A distinguished looking man with a scattering of silver in his dark hair stepped out of the crowd to head right for her. She'd first met Pastor Jack Haliday the day she'd presented her ideas about the fund-raiser to the veterans group. Just like Gage, he'd volunteered to be another one of her "victims," as they'd taken to calling everyone who had agreed to be auctioned off tonight. When she'd asked him if he was really sure he wanted to do it, he'd stared into the distance for several seconds before responding.
"I can't lead from behind, Abby. Helping those who served our country is important to me. I'll do whatever it takes for our mission to succeed."
As he spoke, he had the same shadows in his eyes that she sometimes saw in Tripp's and even Gage's. None of them talked much about their time in combat, but it had definitely left its mark on all three men. The power in his answer had helped carry her through all the hassles involved in getting something like this up and running.
Jack scanned the room. "I'm thrilled with the turnout tonight."
Relieved was more like it, but thrilled also worked. "I am, too. I finally feel like I can breathe again."
His smile turned sympathetic. "We never meant for you to feel that all of this was on your shoulders."
She put on a brave face. "I really didn't."
Okay, they both knew that was a lie. "Well, not all the time. One of the positives Tripp told me when he asked me to help out was that your group was used to working as a team and taking orders. He was right about that. Whenever I posted a job description that needed to be filled, there was someone ready and willing to step up to get it done. No nagging necessary. I can't tell you how refreshing that was."
"Yeah, we have a good bunch of people in the group."
He dropped his voice. "I actually came over because I noticed you keep checking the time and watching the door. Is something wrong?"
"Our guest of honor for tonight hasn't arrived. He texted to say he'd gotten stuck in a backup on I-5, but I thought he'd be here by now. If he doesn't show up soon, I'll start the evening's festivities myself by picking the winners for all the baskets."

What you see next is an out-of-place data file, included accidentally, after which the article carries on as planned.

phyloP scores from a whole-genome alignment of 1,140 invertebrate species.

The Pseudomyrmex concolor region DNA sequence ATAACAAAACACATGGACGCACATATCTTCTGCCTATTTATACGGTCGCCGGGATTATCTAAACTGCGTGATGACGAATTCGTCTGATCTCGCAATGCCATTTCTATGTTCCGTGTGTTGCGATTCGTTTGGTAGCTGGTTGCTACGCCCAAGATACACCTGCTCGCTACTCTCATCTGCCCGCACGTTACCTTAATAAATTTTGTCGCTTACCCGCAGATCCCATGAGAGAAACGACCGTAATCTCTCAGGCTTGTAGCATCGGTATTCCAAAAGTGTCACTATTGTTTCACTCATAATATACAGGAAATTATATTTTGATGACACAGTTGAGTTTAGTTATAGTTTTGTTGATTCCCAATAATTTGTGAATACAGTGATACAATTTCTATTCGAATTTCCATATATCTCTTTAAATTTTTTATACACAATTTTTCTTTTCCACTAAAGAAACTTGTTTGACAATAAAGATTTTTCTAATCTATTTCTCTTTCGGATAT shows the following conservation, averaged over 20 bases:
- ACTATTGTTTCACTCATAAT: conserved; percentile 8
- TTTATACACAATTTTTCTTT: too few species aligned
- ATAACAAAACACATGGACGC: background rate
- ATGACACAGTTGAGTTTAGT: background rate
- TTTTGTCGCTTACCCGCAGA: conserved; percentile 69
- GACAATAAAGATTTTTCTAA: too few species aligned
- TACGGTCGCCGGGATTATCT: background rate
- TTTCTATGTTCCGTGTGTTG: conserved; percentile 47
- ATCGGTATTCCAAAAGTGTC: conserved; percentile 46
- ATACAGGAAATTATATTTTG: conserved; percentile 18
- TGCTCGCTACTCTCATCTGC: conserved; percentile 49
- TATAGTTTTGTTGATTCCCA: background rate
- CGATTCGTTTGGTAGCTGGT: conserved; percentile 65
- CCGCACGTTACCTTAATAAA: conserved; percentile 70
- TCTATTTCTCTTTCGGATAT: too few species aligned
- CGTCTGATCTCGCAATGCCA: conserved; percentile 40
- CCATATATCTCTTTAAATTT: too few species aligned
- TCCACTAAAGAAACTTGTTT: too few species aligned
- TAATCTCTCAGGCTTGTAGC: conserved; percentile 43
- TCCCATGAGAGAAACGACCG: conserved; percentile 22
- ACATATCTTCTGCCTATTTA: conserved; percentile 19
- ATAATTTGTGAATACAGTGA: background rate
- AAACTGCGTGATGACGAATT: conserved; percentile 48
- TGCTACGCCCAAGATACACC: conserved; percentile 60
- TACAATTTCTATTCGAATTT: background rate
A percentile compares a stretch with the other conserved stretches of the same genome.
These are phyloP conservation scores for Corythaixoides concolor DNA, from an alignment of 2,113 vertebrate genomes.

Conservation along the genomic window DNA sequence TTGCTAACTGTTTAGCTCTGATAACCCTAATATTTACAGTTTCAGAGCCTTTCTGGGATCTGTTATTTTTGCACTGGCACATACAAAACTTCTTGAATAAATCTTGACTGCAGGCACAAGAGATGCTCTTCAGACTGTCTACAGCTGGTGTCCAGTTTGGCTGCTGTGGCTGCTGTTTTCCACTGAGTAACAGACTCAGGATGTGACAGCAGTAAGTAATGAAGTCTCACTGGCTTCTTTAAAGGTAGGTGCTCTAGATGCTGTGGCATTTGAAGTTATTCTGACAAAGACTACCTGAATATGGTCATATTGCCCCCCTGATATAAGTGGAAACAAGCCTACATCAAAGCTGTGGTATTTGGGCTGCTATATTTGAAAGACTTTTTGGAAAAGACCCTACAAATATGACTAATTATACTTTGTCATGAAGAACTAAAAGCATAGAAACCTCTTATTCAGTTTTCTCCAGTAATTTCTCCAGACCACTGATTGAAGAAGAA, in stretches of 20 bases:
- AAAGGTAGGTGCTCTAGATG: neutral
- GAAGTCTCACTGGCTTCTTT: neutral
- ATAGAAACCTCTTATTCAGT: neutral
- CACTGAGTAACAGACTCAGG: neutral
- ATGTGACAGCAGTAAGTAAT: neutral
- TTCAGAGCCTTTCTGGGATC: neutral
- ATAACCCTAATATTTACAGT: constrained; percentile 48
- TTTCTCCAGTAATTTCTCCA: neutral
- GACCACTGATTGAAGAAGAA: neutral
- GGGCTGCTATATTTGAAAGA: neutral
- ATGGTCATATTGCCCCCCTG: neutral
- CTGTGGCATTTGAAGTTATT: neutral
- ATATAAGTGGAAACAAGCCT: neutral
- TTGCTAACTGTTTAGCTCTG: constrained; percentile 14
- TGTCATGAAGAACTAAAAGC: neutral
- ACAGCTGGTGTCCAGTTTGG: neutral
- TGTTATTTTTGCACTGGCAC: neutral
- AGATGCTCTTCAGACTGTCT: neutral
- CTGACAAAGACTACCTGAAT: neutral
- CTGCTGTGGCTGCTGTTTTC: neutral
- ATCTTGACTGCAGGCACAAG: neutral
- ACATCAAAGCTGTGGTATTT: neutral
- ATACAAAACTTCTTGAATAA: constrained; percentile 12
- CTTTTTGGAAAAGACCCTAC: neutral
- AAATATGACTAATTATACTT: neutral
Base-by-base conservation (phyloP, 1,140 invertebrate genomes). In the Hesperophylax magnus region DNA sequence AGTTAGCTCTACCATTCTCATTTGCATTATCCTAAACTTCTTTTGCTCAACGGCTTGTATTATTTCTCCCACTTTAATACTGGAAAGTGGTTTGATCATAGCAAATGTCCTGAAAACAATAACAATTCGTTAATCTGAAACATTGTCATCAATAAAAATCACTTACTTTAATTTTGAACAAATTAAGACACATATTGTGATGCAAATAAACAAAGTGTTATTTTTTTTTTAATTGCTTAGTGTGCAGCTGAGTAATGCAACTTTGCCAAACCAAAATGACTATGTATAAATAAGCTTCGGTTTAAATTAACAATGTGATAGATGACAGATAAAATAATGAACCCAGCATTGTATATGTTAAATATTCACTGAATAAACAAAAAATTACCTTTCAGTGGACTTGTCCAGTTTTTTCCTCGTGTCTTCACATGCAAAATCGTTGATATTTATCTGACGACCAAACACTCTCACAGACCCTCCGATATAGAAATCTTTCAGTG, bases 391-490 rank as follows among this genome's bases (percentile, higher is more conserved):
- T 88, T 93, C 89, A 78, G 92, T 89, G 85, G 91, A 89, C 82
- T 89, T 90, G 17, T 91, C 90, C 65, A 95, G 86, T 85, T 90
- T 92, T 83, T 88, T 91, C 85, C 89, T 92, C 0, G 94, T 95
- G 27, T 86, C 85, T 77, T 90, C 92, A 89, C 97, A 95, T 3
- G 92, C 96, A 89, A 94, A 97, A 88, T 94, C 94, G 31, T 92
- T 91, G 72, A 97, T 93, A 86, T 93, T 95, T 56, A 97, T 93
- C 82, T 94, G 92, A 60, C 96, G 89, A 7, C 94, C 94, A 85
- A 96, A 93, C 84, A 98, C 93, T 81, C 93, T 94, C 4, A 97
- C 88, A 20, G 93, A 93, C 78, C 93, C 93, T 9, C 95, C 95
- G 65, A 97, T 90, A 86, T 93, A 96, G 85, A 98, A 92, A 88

"Good plan. Let me know if I can do anything to help."
Before she could answer, the door that led out to the parking lot opened and a tall man wearing a tuxedo walked into the room. Although she'd never met Bryce Cadigan in person, she recognized him from the pictures on his website. Well, except he'd been smiling in all the photos he'd posted there. He wasn't now.
"Whew! There he is."
She and the pastor made their way across the room to where the newcomer stood waiting for someone to notice him. Abby stopped right in front of him and stuck out her right hand. "Mr. Cadigan, I'm so glad you finally made it."
His gaze did another slow sweep of the room before he finally tipped his head down enough to look at her. When he didn't immediately speak, she launched into the necessary introductions. "We've spoken on the phone. I'm Abby McCree, and this is Pastor Haliday, the head of our local veterans group."
A slick smile slid into place on Bryce's handsome face as he gave her hand a quick shake and then offered his to Jack. "If you'll point me in the right direction, I'll get started."
He directed the comment to Jack, looking over Abby's head as if she were invisible. Jack immediately deferred to her. "Abby organized this whole thing. If you have any questions about what comes next, you should ask her."
Jack turned to face Abby more directly. The sly twinkle in his eyes made it clear he sensed her irritation and understood. "I'll go join my fellow 'auctionees' and let them know we're about to start."
He walked away without saying another word to Bryce, leaving Abby to deal with the emcee for the evening. She pulled out the crib sheets she'd typed up for him. "Here is the lineup for tonight's festivities. I'd penciled in approximate times for everything, but we're already a little behind."
She cut him off. "No need to apologize, Mr. Cadigan. I'm sure you got here as quickly as you could."